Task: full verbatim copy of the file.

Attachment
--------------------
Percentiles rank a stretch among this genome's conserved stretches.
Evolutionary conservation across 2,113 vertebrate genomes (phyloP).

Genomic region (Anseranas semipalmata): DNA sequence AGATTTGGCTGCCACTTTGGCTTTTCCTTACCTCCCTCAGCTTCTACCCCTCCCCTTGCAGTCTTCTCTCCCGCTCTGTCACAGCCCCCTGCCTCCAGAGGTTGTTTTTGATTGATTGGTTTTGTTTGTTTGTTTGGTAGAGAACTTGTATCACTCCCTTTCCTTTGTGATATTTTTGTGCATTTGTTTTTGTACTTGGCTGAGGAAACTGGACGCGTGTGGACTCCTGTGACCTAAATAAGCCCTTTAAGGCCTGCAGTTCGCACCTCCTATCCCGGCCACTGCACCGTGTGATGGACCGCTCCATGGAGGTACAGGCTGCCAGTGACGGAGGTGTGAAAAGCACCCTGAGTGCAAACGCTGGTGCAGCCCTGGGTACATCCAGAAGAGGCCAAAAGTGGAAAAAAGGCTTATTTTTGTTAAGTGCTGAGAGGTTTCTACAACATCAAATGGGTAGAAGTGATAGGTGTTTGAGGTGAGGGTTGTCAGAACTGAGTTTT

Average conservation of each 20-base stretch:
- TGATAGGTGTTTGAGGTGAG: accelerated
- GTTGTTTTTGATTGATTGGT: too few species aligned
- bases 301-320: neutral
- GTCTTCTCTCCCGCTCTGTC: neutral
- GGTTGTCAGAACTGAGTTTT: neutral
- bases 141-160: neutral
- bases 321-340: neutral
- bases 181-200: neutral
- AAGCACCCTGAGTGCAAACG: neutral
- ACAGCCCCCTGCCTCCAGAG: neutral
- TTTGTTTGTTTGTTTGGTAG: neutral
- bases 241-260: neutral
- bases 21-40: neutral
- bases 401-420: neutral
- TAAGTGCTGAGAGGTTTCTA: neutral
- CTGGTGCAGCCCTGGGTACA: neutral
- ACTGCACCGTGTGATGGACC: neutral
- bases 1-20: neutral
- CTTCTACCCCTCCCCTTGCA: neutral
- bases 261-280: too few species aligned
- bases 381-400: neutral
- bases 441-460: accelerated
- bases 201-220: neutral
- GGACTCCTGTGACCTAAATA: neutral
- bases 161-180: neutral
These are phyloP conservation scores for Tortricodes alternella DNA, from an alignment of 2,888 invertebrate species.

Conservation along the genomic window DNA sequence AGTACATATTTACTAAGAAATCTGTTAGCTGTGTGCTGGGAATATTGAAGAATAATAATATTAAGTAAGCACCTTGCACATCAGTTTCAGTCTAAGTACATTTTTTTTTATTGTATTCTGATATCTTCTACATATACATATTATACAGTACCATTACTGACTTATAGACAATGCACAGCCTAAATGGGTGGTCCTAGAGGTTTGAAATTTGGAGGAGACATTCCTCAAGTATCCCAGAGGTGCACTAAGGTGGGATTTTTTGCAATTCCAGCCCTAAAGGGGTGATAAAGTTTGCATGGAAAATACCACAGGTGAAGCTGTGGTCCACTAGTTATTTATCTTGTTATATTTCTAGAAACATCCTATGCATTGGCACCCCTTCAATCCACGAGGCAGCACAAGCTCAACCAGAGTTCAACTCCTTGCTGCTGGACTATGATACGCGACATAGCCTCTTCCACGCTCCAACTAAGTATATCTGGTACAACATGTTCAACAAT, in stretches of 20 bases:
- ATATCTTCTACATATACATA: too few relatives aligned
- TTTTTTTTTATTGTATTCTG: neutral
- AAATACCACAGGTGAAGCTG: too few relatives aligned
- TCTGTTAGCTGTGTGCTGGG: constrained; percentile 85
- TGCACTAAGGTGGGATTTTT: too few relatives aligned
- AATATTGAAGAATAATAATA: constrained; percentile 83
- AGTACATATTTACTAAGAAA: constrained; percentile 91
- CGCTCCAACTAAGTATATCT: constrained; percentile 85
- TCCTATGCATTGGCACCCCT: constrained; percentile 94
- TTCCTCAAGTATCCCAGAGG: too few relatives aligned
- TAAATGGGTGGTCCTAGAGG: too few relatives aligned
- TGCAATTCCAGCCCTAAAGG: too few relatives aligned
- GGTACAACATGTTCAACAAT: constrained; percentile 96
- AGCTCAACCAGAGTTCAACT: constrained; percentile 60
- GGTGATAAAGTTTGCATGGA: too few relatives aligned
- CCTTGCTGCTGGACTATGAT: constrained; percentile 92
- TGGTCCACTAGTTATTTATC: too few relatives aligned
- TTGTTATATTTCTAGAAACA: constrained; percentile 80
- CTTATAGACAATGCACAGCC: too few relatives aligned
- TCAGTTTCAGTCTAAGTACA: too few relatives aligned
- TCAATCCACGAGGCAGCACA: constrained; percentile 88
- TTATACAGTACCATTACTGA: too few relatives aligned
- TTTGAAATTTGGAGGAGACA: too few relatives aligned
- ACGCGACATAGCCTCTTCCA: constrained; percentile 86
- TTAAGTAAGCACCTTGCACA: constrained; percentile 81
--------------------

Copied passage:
Percentiles rank a stretch among this genome's conserved stretches.
Evolutionary conservation across 2,113 vertebrate genomes (phyloP).

Genomic region (Anseranas semipalmata): DNA sequence AGATTTGGCTGCCACTTTGGCTTTTCCTTACCTCCCTCAGCTTCTACCCCTCCCCTTGCAGTCTTCTCTCCCGCTCTGTCACAGCCCCCTGCCTCCAGAGGTTGTTTTTGATTGATTGGTTTTGTTTGTTTGTTTGGTAGAGAACTTGTATCACTCCCTTTCCTTTGTGATATTTTTGTGCATTTGTTTTTGTACTTGGCTGAGGAAACTGGACGCGTGTGGACTCCTGTGACCTAAATAAGCCCTTTAAGGCCTGCAGTTCGCACCTCCTATCCCGGCCACTGCACCGTGTGATGGACCGCTCCATGGAGGTACAGGCTGCCAGTGACGGAGGTGTGAAAAGCACCCTGAGTGCAAACGCTGGTGCAGCCCTGGGTACATCCAGAAGAGGCCAAAAGTGGAAAAAAGGCTTATTTTTGTTAAGTGCTGAGAGGTTTCTACAACATCAAATGGGTAGAAGTGATAGGTGTTTGAGGTGAGGGTTGTCAGAACTGAGTTTT

Average conservation of each 20-base stretch:
- TGATAGGTGTTTGAGGTGAG: accelerated
- GTTGTTTTTGATTGATTGGT: too few species aligned
- bases 301-320: neutral
- GTCTTCTCTCCCGCTCTGTC: neutral
- GGTTGTCAGAACTGAGTTTT: neutral
- bases 141-160: neutral
- bases 321-340: neutral
- bases 181-200: neutral
- AAGCACCCTGAGTGCAAACG: neutral
- ACAGCCCCCTGCCTCCAGAG: neutral
- TTTGTTTGTTTGTTTGGTAG: neutral
- bases 241-260: neutral
- bases 21-40: neutral
- bases 401-420: neutral
- TAAGTGCTGAGAGGTTTCTA: neutral
- CTGGTGCAGCCCTGGGTACA: neutral
- ACTGCACCGTGTGATGGACC: neutral
- bases 1-20: neutral
- CTTCTACCCCTCCCCTTGCA: neutral
- bases 261-280: too few species aligned
- bases 381-400: neutral
- bases 441-460: accelerated
- bases 201-220: neutral
- GGACTCCTGTGACCTAAATA: neutral
- bases 161-180: neutral
These are phyloP conservation scores for Tortricodes alternella DNA, from an alignment of 2,888 invertebrate species.

Conservation along the genomic window DNA sequence AGTACATATTTACTAAGAAATCTGTTAGCTGTGTGCTGGGAATATTGAAGAATAATAATATTAAGTAAGCACCTTGCACATCAGTTTCAGTCTAAGTACATTTTTTTTTATTGTATTCTGATATCTTCTACATATACATATTATACAGTACCATTACTGACTTATAGACAATGCACAGCCTAAATGGGTGGTCCTAGAGGTTTGAAATTTGGAGGAGACATTCCTCAAGTATCCCAGAGGTGCACTAAGGTGGGATTTTTTGCAATTCCAGCCCTAAAGGGGTGATAAAGTTTGCATGGAAAATACCACAGGTGAAGCTGTGGTCCACTAGTTATTTATCTTGTTATATTTCTAGAAACATCCTATGCATTGGCACCCCTTCAATCCACGAGGCAGCACAAGCTCAACCAGAGTTCAACTCCTTGCTGCTGGACTATGATACGCGACATAGCCTCTTCCACGCTCCAACTAAGTATATCTGGTACAACATGTTCAACAAT, in stretches of 20 bases:
- ATATCTTCTACATATACATA: too few relatives aligned
- TTTTTTTTTATTGTATTCTG: neutral
- AAATACCACAGGTGAAGCTG: too few relatives aligned
- TCTGTTAGCTGTGTGCTGGG: constrained; percentile 85
- TGCACTAAGGTGGGATTTTT: too few relatives aligned
- AATATTGAAGAATAATAATA: constrained; percentile 83
- AGTACATATTTACTAAGAAA: constrained; percentile 91
- CGCTCCAACTAAGTATATCT: constrained; percentile 85
- TCCTATGCATTGGCACCCCT: constrained; percentile 94
- TTCCTCAAGTATCCCAGAGG: too few relatives aligned
- TAAATGGGTGGTCCTAGAGG: too few relatives aligned
- TGCAATTCCAGCCCTAAAGG: too few relatives aligned
- GGTACAACATGTTCAACAAT: constrained; percentile 96
- AGCTCAACCAGAGTTCAACT: constrained; percentile 60
- GGTGATAAAGTTTGCATGGA: too few relatives aligned
- CCTTGCTGCTGGACTATGAT: constrained; percentile 92
- TGGTCCACTAGTTATTTATC: too few relatives aligned
- TTGTTATATTTCTAGAAACA: constrained; percentile 80
- CTTATAGACAATGCACAGCC: too few relatives aligned
- TCAGTTTCAGTCTAAGTACA: too few relatives aligned
- TCAATCCACGAGGCAGCACA: constrained; percentile 88
- TTATACAGTACCATTACTGA: too few relatives aligned
- TTTGAAATTTGGAGGAGACA: too few relatives aligned
- ACGCGACATAGCCTCTTCCA: constrained; percentile 86
- TTAAGTAAGCACCTTGCACA: constrained; percentile 81